Innovate or Die

Dec. 1, 2004
We at RER feel the Innovative Product Award, voted on by our readers, is important because we are in an age of innovation. If you look at every science,

We at RER feel the Innovative Product Award, voted on by our readers, is important because we are in an age of innovation. If you look at every science, every discipline, every form of thought, we are in an age of amazing advancements, from computer sciences, to medicine, and yes, to construction equipment. Equipment is continually becoming more user friendly, productive and efficient. We can see innovation in the factory where machines are produced, and in the millions spent on research and development.

That R&D process is an increasingly international effort, involving contributions from all over the globe. And why not? If you want to succeed, you need to make sure the best minds available are contributing and no one country has a patent on creativity and inventiveness. To compete in this increasingly global economy, companies need access to the best technologies and the most innovative minds, no matter where they might come from.

As the rate of change and modernization accelerates at a dizzying pace, and as competition continues to multiply, often hailing from unexpected quarters, thinking ahead is essential. This holds true in manufacturing and in the business environment, be it the marketing of a product or the ability to compete in the rental business. It takes careful asset management as well as willingness to take risks and try different approaches.

We've just completed a pretty strong year in the rental business. Volumes are up, utilization is improving, rental rates are rebounding, customer demand is solid, penetration of rental in North America is at an all-time high. Prospects for a solid economy over the next couple of years appear excellent. Time to kick back, pat ourselves on the back for making it though the recession, and be confident that we can coast along with a strong economy for a while, right?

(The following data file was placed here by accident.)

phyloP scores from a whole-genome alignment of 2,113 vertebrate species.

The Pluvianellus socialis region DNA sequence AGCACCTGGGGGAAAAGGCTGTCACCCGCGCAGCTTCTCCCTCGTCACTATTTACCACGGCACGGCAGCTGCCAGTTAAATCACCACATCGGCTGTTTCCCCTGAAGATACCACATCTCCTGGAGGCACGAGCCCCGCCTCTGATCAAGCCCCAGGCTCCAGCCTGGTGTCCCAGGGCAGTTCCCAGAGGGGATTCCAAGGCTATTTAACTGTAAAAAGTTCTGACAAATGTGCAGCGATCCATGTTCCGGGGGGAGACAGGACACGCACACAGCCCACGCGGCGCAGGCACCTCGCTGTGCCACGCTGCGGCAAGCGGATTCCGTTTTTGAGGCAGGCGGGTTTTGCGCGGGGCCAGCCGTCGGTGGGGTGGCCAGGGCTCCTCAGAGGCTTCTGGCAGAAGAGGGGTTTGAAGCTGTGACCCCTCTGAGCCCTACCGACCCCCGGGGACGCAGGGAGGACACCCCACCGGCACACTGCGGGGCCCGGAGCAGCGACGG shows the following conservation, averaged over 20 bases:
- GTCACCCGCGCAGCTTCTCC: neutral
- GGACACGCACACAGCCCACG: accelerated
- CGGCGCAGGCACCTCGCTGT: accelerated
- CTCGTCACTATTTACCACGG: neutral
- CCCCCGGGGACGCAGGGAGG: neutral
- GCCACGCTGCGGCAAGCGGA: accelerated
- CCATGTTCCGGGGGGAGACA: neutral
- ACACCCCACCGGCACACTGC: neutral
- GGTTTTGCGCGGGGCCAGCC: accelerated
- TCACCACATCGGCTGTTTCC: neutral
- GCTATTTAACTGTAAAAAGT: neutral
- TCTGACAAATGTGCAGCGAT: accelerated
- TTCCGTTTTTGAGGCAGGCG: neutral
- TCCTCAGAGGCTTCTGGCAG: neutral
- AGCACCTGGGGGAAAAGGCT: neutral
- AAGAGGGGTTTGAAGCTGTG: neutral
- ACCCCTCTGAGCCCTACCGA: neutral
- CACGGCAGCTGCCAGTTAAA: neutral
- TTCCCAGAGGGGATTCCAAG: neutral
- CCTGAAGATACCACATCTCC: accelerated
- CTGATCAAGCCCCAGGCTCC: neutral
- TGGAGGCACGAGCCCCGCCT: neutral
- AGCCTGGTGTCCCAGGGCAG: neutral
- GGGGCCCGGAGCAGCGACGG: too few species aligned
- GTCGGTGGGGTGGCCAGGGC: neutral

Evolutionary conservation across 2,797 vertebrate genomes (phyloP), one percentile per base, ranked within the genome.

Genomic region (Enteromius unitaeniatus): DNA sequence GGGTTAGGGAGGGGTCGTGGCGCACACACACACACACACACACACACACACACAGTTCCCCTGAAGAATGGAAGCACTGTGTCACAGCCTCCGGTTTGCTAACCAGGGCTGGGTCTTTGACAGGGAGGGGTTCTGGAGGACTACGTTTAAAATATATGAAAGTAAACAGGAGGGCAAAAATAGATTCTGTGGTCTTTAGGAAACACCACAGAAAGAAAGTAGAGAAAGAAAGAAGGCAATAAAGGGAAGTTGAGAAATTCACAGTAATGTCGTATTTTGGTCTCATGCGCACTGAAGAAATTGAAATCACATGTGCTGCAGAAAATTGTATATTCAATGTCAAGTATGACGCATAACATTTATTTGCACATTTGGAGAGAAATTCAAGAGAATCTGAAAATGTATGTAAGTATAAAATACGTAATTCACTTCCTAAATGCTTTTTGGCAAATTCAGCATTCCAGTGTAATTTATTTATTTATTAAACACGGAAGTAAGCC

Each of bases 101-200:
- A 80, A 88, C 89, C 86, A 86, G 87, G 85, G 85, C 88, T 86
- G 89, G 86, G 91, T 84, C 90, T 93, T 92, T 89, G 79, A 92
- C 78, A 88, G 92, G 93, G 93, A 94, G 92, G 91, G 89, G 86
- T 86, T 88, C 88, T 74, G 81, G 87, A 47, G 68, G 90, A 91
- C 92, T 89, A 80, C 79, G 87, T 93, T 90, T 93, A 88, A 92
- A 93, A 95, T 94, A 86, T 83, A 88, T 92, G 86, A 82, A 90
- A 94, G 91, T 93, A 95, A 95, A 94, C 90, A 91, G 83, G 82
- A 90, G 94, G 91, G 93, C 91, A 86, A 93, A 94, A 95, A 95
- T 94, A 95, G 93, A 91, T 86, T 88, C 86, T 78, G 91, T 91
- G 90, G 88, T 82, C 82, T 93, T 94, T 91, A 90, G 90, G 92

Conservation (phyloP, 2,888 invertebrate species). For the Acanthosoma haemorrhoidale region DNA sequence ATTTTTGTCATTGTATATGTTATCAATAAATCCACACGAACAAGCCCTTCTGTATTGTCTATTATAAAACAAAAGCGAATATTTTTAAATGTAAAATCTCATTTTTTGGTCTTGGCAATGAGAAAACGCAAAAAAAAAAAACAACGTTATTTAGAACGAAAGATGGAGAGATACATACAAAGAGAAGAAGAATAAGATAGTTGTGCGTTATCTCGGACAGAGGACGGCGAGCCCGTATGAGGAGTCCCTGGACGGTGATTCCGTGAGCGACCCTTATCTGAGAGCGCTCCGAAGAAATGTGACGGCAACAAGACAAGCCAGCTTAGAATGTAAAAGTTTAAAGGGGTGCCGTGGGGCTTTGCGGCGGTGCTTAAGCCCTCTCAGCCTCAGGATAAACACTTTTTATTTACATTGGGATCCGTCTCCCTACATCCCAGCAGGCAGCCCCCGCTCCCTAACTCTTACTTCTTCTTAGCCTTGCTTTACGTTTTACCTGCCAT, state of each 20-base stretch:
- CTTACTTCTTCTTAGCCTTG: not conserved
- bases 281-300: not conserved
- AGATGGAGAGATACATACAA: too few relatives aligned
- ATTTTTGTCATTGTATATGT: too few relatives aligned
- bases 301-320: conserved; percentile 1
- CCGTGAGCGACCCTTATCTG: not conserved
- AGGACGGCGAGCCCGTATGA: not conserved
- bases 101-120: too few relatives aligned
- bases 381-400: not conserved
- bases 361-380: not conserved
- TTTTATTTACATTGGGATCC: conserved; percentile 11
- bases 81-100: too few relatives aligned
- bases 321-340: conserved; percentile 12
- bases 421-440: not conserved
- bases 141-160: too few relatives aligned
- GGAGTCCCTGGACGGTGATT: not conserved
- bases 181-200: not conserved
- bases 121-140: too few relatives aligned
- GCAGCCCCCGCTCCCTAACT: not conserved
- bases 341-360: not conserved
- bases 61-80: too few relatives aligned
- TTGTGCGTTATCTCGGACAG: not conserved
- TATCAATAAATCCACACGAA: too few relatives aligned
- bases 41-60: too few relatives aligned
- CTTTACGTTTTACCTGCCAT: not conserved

At the recent Associated Equipment Distributors Executive Forum in Chicago, moderator Michael Marks of the Indian River Consulting Group — a man who always challenges complacency and urges people to think outside the box — said that to survive and prosper in 2005, floating along with the economy just won't get it done. Too much is changing too fast and if you aren't innovating, your competitors probably are looking for ways to do so. Marks suggested that to succeed in 2005 you need to come up with one major risky idea that you put some effort into. Think outside the box and try something different, something innovative and chancy that nobody else has tried.

It has been said that it's easy to make money when times are good; easy to lose it when they aren't. Now is a time of strong customer demand. If your business is doing well, it might be easy to become complacent. Remember how it was two years ago and know that it could be the same way two years from now. That's why it's so important to think ahead to what customers will be wanting down the road.

Customers may not have, up to this point, cared about reserving equipment online for example, and maybe they won't. But what if they do two years from now? Will it make sense to utilize global positioning systems two years from now? If your computer software is operating efficiently now, will it do the job if business increases? Are you keeping your shop organized efficiently? What if your fleet increases in size or you modernize it with new equipment acquisitions? What if your customers seek more service contracts for customer-owned equipment and you decide it would be a profitable idea? What if demand for your homeowner business increases, what if new competition enters your area and is more effective than your company at making deliveries on time? What if new competition comes in and slashes rates and you face a rate challenge once again? What if your competitors stay open longer hours and your customers demand that? What if you have a golden opportunity to acquire a potential branch in another nearby market area? Is there a line of equipment you'd like to try investing in?

Well, there are lots of “what ifs,” lots of possibilities. The key question is whether or not you are prepared, whether you are looking ahead to what the marketplace will demand from you two or three years down the road.

The participants in the Innovative Product Award thought that way. Although not all would put it in these terms, I imagine many knew that they have competitors poised to go after their market share and that it was a question of “innovate or die.” They chose to innovate.

Choose the same.